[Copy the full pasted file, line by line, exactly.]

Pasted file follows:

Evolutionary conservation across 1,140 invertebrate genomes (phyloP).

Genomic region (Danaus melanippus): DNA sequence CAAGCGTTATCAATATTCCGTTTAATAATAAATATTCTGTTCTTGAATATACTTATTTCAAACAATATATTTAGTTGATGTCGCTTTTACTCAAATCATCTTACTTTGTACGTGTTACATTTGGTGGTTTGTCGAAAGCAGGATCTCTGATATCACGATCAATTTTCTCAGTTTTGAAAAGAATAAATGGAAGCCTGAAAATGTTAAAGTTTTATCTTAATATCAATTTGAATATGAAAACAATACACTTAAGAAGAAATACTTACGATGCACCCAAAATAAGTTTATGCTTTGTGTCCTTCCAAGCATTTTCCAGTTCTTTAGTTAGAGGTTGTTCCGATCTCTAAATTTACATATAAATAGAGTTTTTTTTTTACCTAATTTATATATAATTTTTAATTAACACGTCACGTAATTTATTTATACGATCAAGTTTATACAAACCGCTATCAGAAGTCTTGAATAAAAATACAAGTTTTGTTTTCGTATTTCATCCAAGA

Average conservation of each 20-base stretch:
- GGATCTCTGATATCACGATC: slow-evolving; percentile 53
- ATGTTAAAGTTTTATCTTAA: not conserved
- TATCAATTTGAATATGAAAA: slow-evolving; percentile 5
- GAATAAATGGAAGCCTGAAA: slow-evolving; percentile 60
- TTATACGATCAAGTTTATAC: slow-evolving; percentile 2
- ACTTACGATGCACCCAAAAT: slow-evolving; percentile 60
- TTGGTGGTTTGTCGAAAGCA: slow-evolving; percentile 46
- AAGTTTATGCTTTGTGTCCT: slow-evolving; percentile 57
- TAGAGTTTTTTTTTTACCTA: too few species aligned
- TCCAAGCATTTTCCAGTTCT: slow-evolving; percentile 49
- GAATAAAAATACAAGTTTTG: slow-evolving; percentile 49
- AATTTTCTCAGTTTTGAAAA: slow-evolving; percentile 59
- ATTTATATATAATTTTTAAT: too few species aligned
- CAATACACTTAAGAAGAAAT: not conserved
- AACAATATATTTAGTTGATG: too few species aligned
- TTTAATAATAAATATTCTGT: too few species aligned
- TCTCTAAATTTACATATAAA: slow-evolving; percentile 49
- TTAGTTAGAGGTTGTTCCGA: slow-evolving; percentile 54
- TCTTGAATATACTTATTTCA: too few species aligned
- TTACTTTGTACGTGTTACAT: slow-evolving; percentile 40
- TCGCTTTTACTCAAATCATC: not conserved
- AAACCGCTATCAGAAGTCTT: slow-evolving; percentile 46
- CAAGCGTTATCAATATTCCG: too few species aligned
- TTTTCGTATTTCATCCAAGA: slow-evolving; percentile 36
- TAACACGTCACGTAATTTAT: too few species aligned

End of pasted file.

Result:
Evolutionary conservation across 1,140 invertebrate genomes (phyloP).

Genomic region (Danaus melanippus): DNA sequence CAAGCGTTATCAATATTCCGTTTAATAATAAATATTCTGTTCTTGAATATACTTATTTCAAACAATATATTTAGTTGATGTCGCTTTTACTCAAATCATCTTACTTTGTACGTGTTACATTTGGTGGTTTGTCGAAAGCAGGATCTCTGATATCACGATCAATTTTCTCAGTTTTGAAAAGAATAAATGGAAGCCTGAAAATGTTAAAGTTTTATCTTAATATCAATTTGAATATGAAAACAATACACTTAAGAAGAAATACTTACGATGCACCCAAAATAAGTTTATGCTTTGTGTCCTTCCAAGCATTTTCCAGTTCTTTAGTTAGAGGTTGTTCCGATCTCTAAATTTACATATAAATAGAGTTTTTTTTTTACCTAATTTATATATAATTTTTAATTAACACGTCACGTAATTTATTTATACGATCAAGTTTATACAAACCGCTATCAGAAGTCTTGAATAAAAATACAAGTTTTGTTTTCGTATTTCATCCAAGA

Average conservation of each 20-base stretch:
- GGATCTCTGATATCACGATC: slow-evolving; percentile 53
- ATGTTAAAGTTTTATCTTAA: not conserved
- TATCAATTTGAATATGAAAA: slow-evolving; percentile 5
- GAATAAATGGAAGCCTGAAA: slow-evolving; percentile 60
- TTATACGATCAAGTTTATAC: slow-evolving; percentile 2
- ACTTACGATGCACCCAAAAT: slow-evolving; percentile 60
- TTGGTGGTTTGTCGAAAGCA: slow-evolving; percentile 46
- AAGTTTATGCTTTGTGTCCT: slow-evolving; percentile 57
- TAGAGTTTTTTTTTTACCTA: too few species aligned
- TCCAAGCATTTTCCAGTTCT: slow-evolving; percentile 49
- GAATAAAAATACAAGTTTTG: slow-evolving; percentile 49
- AATTTTCTCAGTTTTGAAAA: slow-evolving; percentile 59
- ATTTATATATAATTTTTAAT: too few species aligned
- CAATACACTTAAGAAGAAAT: not conserved
- AACAATATATTTAGTTGATG: too few species aligned
- TTTAATAATAAATATTCTGT: too few species aligned
- TCTCTAAATTTACATATAAA: slow-evolving; percentile 49
- TTAGTTAGAGGTTGTTCCGA: slow-evolving; percentile 54
- TCTTGAATATACTTATTTCA: too few species aligned
- TTACTTTGTACGTGTTACAT: slow-evolving; percentile 40
- TCGCTTTTACTCAAATCATC: not conserved
- AAACCGCTATCAGAAGTCTT: slow-evolving; percentile 46
- CAAGCGTTATCAATATTCCG: too few species aligned
- TTTTCGTATTTCATCCAAGA: slow-evolving; percentile 36
- TAACACGTCACGTAATTTAT: too few species aligned